As a point of departure to cinema, but not perhaps to duration and towards the trigger for coherence, I am going to discuss through the example of one book how easy it is to avoid the pitfalls of a poorly produced or poorly edited photobook. The title of the book is “TTP” by Hayahisa Tomiyasu. It was the winner of publisher MACK’s first book award for 2018. I have to admit, I was skeptical when I saw that it had won. I only saw repetition from the screen before holding a copy. I received the title along with a few other forthcoming books to review and realized quickly that I was wrong in my pre-judgment. The book does one thing and it does so magically. It shows the life (and suspected death), in a philosophical set of terms of a simple ping pong table in Leipzig, Germany photographed by Tomiyasu from the exacting simulacra of his tripod and 8th story window from which it observes the goings on of the leisure center in which the table is a totem of fixated dialogue and ritual between Tomiyasu and a number of residents. The book examines a possible narrative/life of an object and does so through a construct that is projected upon by the viewer at large, but not without an agreeable possibility. In short, we observe the life of an inanimate object and the arc of its story actually moves in a literary or cinematic way without dialogue etc. In a way it’s a new silent film dissected in frames.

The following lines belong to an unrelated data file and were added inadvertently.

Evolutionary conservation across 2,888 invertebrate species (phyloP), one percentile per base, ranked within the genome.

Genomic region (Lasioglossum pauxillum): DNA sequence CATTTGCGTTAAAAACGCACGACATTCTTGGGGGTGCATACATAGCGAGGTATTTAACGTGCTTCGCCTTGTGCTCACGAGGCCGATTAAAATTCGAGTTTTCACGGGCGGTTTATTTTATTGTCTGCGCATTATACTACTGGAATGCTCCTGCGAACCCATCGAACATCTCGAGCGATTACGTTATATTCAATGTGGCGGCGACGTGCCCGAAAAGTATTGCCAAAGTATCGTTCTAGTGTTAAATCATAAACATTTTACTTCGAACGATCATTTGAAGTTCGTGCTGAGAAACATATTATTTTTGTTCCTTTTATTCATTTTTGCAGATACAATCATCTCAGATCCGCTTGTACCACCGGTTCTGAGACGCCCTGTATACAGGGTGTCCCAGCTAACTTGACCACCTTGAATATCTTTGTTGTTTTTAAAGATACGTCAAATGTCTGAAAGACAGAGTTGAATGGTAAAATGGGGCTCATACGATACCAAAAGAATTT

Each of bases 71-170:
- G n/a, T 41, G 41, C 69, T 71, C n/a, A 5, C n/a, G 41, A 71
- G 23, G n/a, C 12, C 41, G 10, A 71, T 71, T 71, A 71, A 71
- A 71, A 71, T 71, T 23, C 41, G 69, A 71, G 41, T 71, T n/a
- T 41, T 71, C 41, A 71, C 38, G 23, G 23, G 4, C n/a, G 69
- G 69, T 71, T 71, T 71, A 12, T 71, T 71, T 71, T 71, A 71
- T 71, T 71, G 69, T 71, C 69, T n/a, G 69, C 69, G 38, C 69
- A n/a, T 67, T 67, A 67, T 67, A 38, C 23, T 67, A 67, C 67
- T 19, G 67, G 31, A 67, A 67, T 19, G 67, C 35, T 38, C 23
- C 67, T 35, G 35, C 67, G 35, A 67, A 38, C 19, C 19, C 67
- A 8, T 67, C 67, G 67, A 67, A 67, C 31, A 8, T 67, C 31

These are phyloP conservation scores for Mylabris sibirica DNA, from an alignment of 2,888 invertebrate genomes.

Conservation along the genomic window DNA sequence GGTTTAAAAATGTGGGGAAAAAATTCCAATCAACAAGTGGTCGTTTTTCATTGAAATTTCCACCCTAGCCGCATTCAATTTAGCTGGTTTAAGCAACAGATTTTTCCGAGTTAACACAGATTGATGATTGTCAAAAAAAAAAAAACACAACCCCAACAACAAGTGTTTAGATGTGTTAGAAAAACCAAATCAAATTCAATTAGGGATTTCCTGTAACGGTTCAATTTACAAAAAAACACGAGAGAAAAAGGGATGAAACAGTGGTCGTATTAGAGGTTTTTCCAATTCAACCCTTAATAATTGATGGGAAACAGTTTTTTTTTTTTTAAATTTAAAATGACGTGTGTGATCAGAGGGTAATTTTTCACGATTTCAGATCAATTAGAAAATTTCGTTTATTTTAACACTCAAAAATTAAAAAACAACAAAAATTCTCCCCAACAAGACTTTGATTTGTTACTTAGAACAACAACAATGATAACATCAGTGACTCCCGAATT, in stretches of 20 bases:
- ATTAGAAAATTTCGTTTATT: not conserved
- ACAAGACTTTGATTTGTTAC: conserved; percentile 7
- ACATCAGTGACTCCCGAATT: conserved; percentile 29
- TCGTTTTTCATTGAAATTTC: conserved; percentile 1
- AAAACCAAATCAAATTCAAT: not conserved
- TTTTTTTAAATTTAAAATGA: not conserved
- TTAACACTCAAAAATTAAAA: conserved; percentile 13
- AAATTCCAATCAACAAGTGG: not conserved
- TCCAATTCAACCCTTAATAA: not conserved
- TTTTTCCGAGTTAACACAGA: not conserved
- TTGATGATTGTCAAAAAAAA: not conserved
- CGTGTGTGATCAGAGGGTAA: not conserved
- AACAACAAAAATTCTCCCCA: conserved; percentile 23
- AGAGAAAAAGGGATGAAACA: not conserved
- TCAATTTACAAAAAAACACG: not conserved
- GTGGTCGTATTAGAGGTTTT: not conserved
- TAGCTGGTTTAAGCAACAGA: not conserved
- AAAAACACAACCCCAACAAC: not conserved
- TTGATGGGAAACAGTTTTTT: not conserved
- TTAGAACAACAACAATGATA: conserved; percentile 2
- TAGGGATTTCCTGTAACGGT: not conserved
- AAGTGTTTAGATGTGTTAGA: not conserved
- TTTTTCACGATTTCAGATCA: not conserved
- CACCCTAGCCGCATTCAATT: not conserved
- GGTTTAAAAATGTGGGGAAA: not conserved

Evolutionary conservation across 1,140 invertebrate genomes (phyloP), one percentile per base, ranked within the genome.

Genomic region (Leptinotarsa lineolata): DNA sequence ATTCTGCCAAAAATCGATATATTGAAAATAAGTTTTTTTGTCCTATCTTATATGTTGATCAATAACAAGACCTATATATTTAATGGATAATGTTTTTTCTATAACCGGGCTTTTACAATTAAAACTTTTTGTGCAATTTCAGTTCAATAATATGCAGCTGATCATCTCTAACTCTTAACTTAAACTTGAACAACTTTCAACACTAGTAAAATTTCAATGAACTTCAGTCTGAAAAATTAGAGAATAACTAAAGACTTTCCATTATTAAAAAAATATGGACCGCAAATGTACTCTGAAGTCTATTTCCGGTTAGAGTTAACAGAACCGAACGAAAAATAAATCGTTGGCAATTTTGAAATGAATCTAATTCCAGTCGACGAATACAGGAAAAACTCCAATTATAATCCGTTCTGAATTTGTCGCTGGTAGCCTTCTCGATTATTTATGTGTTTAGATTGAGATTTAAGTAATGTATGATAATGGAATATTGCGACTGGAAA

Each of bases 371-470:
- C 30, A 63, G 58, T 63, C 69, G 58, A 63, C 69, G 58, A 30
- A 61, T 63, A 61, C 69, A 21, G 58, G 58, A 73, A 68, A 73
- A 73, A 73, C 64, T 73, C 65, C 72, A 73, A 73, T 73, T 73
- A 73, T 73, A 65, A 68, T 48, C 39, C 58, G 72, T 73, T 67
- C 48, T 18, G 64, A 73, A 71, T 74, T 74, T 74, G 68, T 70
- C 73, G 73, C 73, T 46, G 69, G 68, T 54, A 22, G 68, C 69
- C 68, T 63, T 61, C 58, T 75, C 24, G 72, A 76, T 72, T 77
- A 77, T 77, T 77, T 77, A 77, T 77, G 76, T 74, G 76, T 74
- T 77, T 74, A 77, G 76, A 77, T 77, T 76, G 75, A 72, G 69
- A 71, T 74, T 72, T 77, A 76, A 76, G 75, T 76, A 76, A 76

“In a dialogue where it is often difficult not to mention “medium specificity”, it would be fair in jest to contemplate why photography’s utility is toward change and simultaneously toward stasis. Stasis is where comfortablility lies, but this position also breeds contempt.”

The table is a point of observation and although I speak of cinema in the preceding paragraphs and discuss of its disavowal here (for fair regard to what it is not in medium form) in subsequent verse, I think that the indebtedness of the table or rather of the image of the table occupies is quite clear and is sustained not only by the host of actions that occur in and around its (thought to be) immovable presence, but also relates to a cinematic or literary story arc in the sense that though “fixed” to the ground and the point of interest for the community, the table itself becomes the protagonist and in doing so is set upon a journey in which it leaves the camera frame twice, and that in itself is a point of dialogue.